Everything You Need to Know About the Flower Girl Tradition

Including where it originated

<p>flower girls</p>

Photo by Kadeem Johnson and Dar Es Salaam Riser

Flower girls are adorable additions to any wedding. Even if kids aren't your thing, it's hard to deny the cuteness that comes with a little tot all dolled up in tulle throwing petals down the aisle. Usually, the youngest person in the wedding party, the flower girl typically precedes the bride down the aisle, throwing petals along the way. The tradition began in Ancient Rome, where the flower girl carried wheat and herbs for the bride and groom.

Flower girls aren't a necessity for your big day, and we'll go into alternatives later, but if you decide to incorporate the tradition into your wedding, there might be some questions that arise. Like, who should the flower girl be? What should they wear? And how old should they be? We answers these questions and more ahead.

Meet the Expert

Editor Liz Susong has a weekly column called Catalyst Wedding Co. that is devoted to the feminist bride. There she dives headfirst into the crazy history behind common wedding traditions we may take for granted.

The History and Meaning of the Flower Girl

Upper-class Greeks and Romans often included little girls in the wedding procession who walked ahead of the bride, “showering her path with grains and herbs,” which of course represented the collective hope that this woman could also make little humans just like the ones tossing oatmeal, lest she be doomed to a life of barren dread.

The interpretation of this tradition got a little looser and a little weirder around the Elizabethan era, when the inclusion of children in the wedding party itself was more a reflection of how the culture idealized childhood, seeing kids as “symbols of hope and innocence.” Since the flower girl walks down the aisle before the bride, she's meant to represent a younger, more innocent version of the bride and symbolizes the transformation from child to adult.

Flower Girl FAQs

Who should be the flower girl?

If you don't have any young daughters of your own, you can recruit your best friend's child, cousins, nieces, the little girl you sometimes babysit, etc.

How old should they be?

Usually they range from three to eight years old. You can, of course, go with someone younger. As long as you're confident in their ability to get down the aisle, it's really up to you.

Can I have more than one?

Definitely. Heck, Kate Moss had 12 at her wedding. If you have a big family or a bunch of nieces, it might be a good idea to include everyone to avoid anyone feeling left out.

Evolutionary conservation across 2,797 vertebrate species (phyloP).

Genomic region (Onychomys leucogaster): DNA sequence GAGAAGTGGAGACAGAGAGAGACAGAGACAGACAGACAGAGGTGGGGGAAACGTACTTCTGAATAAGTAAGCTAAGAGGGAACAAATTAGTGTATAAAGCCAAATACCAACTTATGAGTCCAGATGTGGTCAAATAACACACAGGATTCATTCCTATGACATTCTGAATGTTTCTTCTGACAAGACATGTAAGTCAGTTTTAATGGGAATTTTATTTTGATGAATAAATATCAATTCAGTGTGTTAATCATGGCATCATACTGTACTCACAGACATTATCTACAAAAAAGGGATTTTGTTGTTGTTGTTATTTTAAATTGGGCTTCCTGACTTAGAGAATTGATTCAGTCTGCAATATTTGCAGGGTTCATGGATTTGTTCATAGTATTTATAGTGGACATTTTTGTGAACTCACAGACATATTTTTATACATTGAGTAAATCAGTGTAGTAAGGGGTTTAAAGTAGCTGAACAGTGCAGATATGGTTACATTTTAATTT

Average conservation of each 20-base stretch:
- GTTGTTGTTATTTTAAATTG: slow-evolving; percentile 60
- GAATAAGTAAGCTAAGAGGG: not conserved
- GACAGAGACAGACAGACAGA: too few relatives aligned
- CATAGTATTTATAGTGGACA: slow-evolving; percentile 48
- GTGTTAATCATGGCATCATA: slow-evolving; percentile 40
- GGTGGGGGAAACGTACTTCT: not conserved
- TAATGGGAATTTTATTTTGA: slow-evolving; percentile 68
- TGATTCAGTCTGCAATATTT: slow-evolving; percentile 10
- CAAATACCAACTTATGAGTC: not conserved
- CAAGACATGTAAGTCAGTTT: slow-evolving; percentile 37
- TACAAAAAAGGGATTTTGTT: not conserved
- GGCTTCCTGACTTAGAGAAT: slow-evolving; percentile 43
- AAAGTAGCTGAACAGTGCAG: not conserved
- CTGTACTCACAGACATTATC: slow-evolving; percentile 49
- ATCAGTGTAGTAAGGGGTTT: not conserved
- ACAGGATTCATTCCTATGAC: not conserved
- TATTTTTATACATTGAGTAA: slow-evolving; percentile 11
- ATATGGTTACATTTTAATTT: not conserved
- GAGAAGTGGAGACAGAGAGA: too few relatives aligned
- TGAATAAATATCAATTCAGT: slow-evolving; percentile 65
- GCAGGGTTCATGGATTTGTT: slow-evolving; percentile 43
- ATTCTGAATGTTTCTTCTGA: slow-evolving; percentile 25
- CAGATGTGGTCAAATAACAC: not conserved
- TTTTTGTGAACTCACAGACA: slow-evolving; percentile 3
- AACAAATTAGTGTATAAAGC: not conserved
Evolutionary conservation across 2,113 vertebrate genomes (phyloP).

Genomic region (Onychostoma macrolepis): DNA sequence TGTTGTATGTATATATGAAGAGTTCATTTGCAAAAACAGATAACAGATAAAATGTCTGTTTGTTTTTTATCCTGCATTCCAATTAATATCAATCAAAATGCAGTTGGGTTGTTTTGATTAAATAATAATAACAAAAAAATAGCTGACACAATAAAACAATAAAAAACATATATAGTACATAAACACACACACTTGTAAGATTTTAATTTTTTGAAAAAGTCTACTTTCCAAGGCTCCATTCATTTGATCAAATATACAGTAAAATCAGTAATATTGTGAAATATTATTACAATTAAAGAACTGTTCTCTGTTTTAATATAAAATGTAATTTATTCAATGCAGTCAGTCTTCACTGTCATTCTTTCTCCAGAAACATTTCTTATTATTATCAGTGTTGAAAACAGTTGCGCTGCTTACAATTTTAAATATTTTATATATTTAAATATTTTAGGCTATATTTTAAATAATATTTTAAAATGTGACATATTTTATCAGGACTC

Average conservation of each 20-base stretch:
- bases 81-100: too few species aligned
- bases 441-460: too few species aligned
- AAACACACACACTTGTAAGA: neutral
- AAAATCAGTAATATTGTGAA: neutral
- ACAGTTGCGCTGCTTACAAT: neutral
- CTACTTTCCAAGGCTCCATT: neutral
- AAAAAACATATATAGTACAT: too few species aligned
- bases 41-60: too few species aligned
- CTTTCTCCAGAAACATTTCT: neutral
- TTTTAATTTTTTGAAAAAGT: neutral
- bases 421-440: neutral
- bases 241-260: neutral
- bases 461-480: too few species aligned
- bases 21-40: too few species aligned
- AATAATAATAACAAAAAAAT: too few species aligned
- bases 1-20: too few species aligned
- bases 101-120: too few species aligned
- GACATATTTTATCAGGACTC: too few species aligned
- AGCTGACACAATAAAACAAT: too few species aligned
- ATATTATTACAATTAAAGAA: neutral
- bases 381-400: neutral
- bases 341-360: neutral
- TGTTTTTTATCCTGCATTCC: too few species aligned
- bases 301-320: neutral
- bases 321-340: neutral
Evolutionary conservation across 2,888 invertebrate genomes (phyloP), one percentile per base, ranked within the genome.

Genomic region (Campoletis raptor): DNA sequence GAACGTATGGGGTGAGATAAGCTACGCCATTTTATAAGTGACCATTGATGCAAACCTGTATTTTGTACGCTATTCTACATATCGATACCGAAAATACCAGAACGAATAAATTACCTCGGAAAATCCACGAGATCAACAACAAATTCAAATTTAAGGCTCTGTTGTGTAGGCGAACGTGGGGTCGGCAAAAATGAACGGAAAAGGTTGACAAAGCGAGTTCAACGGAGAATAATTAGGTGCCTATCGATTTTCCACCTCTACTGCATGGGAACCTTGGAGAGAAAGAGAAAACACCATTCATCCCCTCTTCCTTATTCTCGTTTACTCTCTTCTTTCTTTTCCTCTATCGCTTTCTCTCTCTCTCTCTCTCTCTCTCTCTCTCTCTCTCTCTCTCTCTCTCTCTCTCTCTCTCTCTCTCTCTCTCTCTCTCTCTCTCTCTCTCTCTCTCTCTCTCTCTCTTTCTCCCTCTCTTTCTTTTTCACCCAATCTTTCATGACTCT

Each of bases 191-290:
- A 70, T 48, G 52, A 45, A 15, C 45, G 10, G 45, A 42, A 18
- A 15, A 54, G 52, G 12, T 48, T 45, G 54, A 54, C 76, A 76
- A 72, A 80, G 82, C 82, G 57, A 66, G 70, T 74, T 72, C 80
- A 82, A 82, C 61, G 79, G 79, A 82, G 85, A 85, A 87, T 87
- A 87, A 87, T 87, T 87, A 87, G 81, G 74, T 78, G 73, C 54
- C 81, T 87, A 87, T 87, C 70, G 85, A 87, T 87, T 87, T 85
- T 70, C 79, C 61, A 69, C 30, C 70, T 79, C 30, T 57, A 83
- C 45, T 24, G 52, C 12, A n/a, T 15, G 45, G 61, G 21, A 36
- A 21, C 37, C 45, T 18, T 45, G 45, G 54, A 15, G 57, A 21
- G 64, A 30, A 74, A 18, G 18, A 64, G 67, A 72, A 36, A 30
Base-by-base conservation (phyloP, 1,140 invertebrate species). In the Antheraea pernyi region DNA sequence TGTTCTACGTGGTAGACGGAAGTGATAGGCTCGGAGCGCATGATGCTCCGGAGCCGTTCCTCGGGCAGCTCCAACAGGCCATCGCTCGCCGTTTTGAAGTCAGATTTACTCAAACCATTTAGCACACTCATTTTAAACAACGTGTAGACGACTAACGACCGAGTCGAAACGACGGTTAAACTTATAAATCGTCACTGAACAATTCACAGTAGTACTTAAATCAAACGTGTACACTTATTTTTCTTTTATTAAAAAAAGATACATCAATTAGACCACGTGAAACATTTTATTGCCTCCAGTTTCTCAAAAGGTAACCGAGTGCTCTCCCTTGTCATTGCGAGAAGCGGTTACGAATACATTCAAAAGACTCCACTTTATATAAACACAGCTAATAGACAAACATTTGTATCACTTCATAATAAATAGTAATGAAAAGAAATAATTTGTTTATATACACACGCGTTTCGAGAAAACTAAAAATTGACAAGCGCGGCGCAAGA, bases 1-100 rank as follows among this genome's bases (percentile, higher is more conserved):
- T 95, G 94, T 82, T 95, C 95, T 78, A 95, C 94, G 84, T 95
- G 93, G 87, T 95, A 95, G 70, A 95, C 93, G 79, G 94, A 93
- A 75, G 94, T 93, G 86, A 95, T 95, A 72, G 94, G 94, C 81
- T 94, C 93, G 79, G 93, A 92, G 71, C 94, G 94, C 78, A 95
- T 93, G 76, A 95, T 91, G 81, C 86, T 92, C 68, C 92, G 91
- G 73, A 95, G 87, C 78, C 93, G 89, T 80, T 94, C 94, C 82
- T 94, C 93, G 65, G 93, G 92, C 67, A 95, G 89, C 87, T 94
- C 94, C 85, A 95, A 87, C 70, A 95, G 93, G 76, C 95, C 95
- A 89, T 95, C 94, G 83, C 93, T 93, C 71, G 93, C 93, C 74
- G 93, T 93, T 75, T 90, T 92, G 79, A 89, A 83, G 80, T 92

What should they wear?

Traditionally, the flower girl's dress is similar to the bride's gown. But you can also have the dress mirror that of the bridesmaids, whether that's incorporating a similar print or the same color.

Who should pay for the dress?

Typically, their parents are expected to pay for the outfit. If what you're envisioning is a bit pricey though you might volunteer to cover the cost.

Do they have to throw flowers?

Nope, they can carry everything from colorful balloons to pinwheels or a bottle of bubbles to blow as they walk down the aisle. The possibilities are endless.

How will they process?

If the flower girl is old enough to walk on her own, she should head down the aisle after the wedding party and before the bride. If they're too young to walk or tend to be a little fussy or shy, Involving their mom or dad to help carry or hold their hand is also an option.

Do I also have to have them at the reception?

Not if you don't want to. If you're having a no kids allowed wedding, tell the flower girl's parents in advance and help to arrange a babysitter to look after them as the party happens.

Should I get them a thank you gift?

It's a nice idea, especially if you're getting the rest of your wedding party something. It doesn't have to be that expensive, a doll or a personalized gift box are just some ideas.

Flower Girl Alternatives

You can choose to skip out on having flower girls altogether, or you can get creative by giving the role to a friend or family member that isn't already a part of the wedding party. You can even give this role to a pet who is trained and able to follow the cue of when to walk down the aisle.

Some people are even inviting their grandparents to walk down the aisle instead. The idea being that you're able to incorporate them into your big day and honor them in some way. The act became somewhat of a trend last year and has made the concept of "flower grandmas" a thing.

If you still want the little ones to be a part of your wedding, but you're not into the origins of the flower girl tradition, you can also have them be greeters at the wedding, waving to guests as they arrive to set a fun, cute mood. Or, if they're older and capable enough, recruit them to be the ushers who are typically responsible for handing out programs and escorting guests to their respective sides.

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